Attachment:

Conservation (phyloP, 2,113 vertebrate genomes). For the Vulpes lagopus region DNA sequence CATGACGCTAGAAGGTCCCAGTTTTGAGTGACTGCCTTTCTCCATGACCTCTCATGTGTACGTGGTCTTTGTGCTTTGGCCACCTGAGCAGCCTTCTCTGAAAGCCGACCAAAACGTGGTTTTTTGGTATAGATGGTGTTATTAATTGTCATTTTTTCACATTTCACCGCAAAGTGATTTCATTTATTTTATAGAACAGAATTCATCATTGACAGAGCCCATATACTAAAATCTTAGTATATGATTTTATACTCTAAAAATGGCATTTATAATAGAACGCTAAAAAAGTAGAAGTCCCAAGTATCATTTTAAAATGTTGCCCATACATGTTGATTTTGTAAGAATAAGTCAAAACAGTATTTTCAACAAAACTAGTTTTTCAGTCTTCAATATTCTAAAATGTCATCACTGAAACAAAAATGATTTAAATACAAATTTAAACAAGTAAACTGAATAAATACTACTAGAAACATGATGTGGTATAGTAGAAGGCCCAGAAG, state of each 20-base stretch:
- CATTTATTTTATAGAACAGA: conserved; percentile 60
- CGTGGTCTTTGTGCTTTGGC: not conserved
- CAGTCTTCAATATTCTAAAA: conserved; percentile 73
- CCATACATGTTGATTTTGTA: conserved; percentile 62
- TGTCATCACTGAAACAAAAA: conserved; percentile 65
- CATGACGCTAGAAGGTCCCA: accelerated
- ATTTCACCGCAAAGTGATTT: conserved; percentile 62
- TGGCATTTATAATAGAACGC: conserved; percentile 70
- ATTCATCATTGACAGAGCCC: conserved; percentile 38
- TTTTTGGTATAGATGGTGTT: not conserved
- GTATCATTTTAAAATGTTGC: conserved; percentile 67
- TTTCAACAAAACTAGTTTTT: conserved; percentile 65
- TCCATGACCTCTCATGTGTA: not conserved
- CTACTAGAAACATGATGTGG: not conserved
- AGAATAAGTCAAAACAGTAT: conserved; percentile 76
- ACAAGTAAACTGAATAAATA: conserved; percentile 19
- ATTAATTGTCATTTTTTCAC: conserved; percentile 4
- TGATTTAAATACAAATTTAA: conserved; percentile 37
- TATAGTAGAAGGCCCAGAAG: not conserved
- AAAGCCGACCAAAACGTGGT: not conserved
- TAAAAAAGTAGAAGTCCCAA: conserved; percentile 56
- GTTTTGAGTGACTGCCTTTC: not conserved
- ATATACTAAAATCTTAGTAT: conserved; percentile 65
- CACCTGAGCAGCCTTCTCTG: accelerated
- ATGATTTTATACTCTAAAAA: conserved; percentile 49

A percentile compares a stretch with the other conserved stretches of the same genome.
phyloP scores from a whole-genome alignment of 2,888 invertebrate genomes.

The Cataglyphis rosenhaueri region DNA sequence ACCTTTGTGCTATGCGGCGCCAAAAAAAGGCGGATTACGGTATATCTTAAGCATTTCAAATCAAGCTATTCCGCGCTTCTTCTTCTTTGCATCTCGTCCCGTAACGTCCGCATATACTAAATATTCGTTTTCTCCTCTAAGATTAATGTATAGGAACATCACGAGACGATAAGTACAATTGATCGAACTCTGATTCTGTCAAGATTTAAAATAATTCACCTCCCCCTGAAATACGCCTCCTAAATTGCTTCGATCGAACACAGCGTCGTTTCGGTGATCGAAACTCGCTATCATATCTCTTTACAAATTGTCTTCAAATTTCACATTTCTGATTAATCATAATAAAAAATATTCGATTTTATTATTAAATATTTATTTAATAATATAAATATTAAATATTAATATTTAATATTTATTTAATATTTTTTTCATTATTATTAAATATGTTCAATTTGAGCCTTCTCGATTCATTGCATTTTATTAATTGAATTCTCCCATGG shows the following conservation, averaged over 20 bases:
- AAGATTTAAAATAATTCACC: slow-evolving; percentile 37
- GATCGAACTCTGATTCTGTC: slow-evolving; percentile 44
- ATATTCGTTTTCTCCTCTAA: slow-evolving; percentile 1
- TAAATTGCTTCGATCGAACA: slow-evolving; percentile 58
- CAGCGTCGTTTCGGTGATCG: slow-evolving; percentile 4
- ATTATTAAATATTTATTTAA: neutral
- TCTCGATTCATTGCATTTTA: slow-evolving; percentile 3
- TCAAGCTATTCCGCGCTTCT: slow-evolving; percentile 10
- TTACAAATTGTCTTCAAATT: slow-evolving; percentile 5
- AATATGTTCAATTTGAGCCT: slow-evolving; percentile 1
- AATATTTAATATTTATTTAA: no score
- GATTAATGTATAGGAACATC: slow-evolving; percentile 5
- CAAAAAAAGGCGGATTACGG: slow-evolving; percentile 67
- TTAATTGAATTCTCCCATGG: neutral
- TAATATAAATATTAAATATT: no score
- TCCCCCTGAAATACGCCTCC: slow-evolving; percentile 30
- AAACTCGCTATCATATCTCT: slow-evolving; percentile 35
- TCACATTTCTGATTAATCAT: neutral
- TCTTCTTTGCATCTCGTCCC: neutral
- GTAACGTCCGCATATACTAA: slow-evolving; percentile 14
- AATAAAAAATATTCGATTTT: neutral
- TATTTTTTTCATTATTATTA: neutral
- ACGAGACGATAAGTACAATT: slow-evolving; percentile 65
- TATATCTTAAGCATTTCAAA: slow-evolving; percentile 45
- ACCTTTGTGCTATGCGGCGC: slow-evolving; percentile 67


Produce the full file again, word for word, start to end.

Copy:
Conservation (phyloP, 2,113 vertebrate genomes). For the Vulpes lagopus region DNA sequence CATGACGCTAGAAGGTCCCAGTTTTGAGTGACTGCCTTTCTCCATGACCTCTCATGTGTACGTGGTCTTTGTGCTTTGGCCACCTGAGCAGCCTTCTCTGAAAGCCGACCAAAACGTGGTTTTTTGGTATAGATGGTGTTATTAATTGTCATTTTTTCACATTTCACCGCAAAGTGATTTCATTTATTTTATAGAACAGAATTCATCATTGACAGAGCCCATATACTAAAATCTTAGTATATGATTTTATACTCTAAAAATGGCATTTATAATAGAACGCTAAAAAAGTAGAAGTCCCAAGTATCATTTTAAAATGTTGCCCATACATGTTGATTTTGTAAGAATAAGTCAAAACAGTATTTTCAACAAAACTAGTTTTTCAGTCTTCAATATTCTAAAATGTCATCACTGAAACAAAAATGATTTAAATACAAATTTAAACAAGTAAACTGAATAAATACTACTAGAAACATGATGTGGTATAGTAGAAGGCCCAGAAG, state of each 20-base stretch:
- CATTTATTTTATAGAACAGA: conserved; percentile 60
- CGTGGTCTTTGTGCTTTGGC: not conserved
- CAGTCTTCAATATTCTAAAA: conserved; percentile 73
- CCATACATGTTGATTTTGTA: conserved; percentile 62
- TGTCATCACTGAAACAAAAA: conserved; percentile 65
- CATGACGCTAGAAGGTCCCA: accelerated
- ATTTCACCGCAAAGTGATTT: conserved; percentile 62
- TGGCATTTATAATAGAACGC: conserved; percentile 70
- ATTCATCATTGACAGAGCCC: conserved; percentile 38
- TTTTTGGTATAGATGGTGTT: not conserved
- GTATCATTTTAAAATGTTGC: conserved; percentile 67
- TTTCAACAAAACTAGTTTTT: conserved; percentile 65
- TCCATGACCTCTCATGTGTA: not conserved
- CTACTAGAAACATGATGTGG: not conserved
- AGAATAAGTCAAAACAGTAT: conserved; percentile 76
- ACAAGTAAACTGAATAAATA: conserved; percentile 19
- ATTAATTGTCATTTTTTCAC: conserved; percentile 4
- TGATTTAAATACAAATTTAA: conserved; percentile 37
- TATAGTAGAAGGCCCAGAAG: not conserved
- AAAGCCGACCAAAACGTGGT: not conserved
- TAAAAAAGTAGAAGTCCCAA: conserved; percentile 56
- GTTTTGAGTGACTGCCTTTC: not conserved
- ATATACTAAAATCTTAGTAT: conserved; percentile 65
- CACCTGAGCAGCCTTCTCTG: accelerated
- ATGATTTTATACTCTAAAAA: conserved; percentile 49

A percentile compares a stretch with the other conserved stretches of the same genome.
phyloP scores from a whole-genome alignment of 2,888 invertebrate genomes.

The Cataglyphis rosenhaueri region DNA sequence ACCTTTGTGCTATGCGGCGCCAAAAAAAGGCGGATTACGGTATATCTTAAGCATTTCAAATCAAGCTATTCCGCGCTTCTTCTTCTTTGCATCTCGTCCCGTAACGTCCGCATATACTAAATATTCGTTTTCTCCTCTAAGATTAATGTATAGGAACATCACGAGACGATAAGTACAATTGATCGAACTCTGATTCTGTCAAGATTTAAAATAATTCACCTCCCCCTGAAATACGCCTCCTAAATTGCTTCGATCGAACACAGCGTCGTTTCGGTGATCGAAACTCGCTATCATATCTCTTTACAAATTGTCTTCAAATTTCACATTTCTGATTAATCATAATAAAAAATATTCGATTTTATTATTAAATATTTATTTAATAATATAAATATTAAATATTAATATTTAATATTTATTTAATATTTTTTTCATTATTATTAAATATGTTCAATTTGAGCCTTCTCGATTCATTGCATTTTATTAATTGAATTCTCCCATGG shows the following conservation, averaged over 20 bases:
- AAGATTTAAAATAATTCACC: slow-evolving; percentile 37
- GATCGAACTCTGATTCTGTC: slow-evolving; percentile 44
- ATATTCGTTTTCTCCTCTAA: slow-evolving; percentile 1
- TAAATTGCTTCGATCGAACA: slow-evolving; percentile 58
- CAGCGTCGTTTCGGTGATCG: slow-evolving; percentile 4
- ATTATTAAATATTTATTTAA: neutral
- TCTCGATTCATTGCATTTTA: slow-evolving; percentile 3
- TCAAGCTATTCCGCGCTTCT: slow-evolving; percentile 10
- TTACAAATTGTCTTCAAATT: slow-evolving; percentile 5
- AATATGTTCAATTTGAGCCT: slow-evolving; percentile 1
- AATATTTAATATTTATTTAA: no score
- GATTAATGTATAGGAACATC: slow-evolving; percentile 5
- CAAAAAAAGGCGGATTACGG: slow-evolving; percentile 67
- TTAATTGAATTCTCCCATGG: neutral
- TAATATAAATATTAAATATT: no score
- TCCCCCTGAAATACGCCTCC: slow-evolving; percentile 30
- AAACTCGCTATCATATCTCT: slow-evolving; percentile 35
- TCACATTTCTGATTAATCAT: neutral
- TCTTCTTTGCATCTCGTCCC: neutral
- GTAACGTCCGCATATACTAA: slow-evolving; percentile 14
- AATAAAAAATATTCGATTTT: neutral
- TATTTTTTTCATTATTATTA: neutral
- ACGAGACGATAAGTACAATT: slow-evolving; percentile 65
- TATATCTTAAGCATTTCAAA: slow-evolving; percentile 45
- ACCTTTGTGCTATGCGGCGC: slow-evolving; percentile 67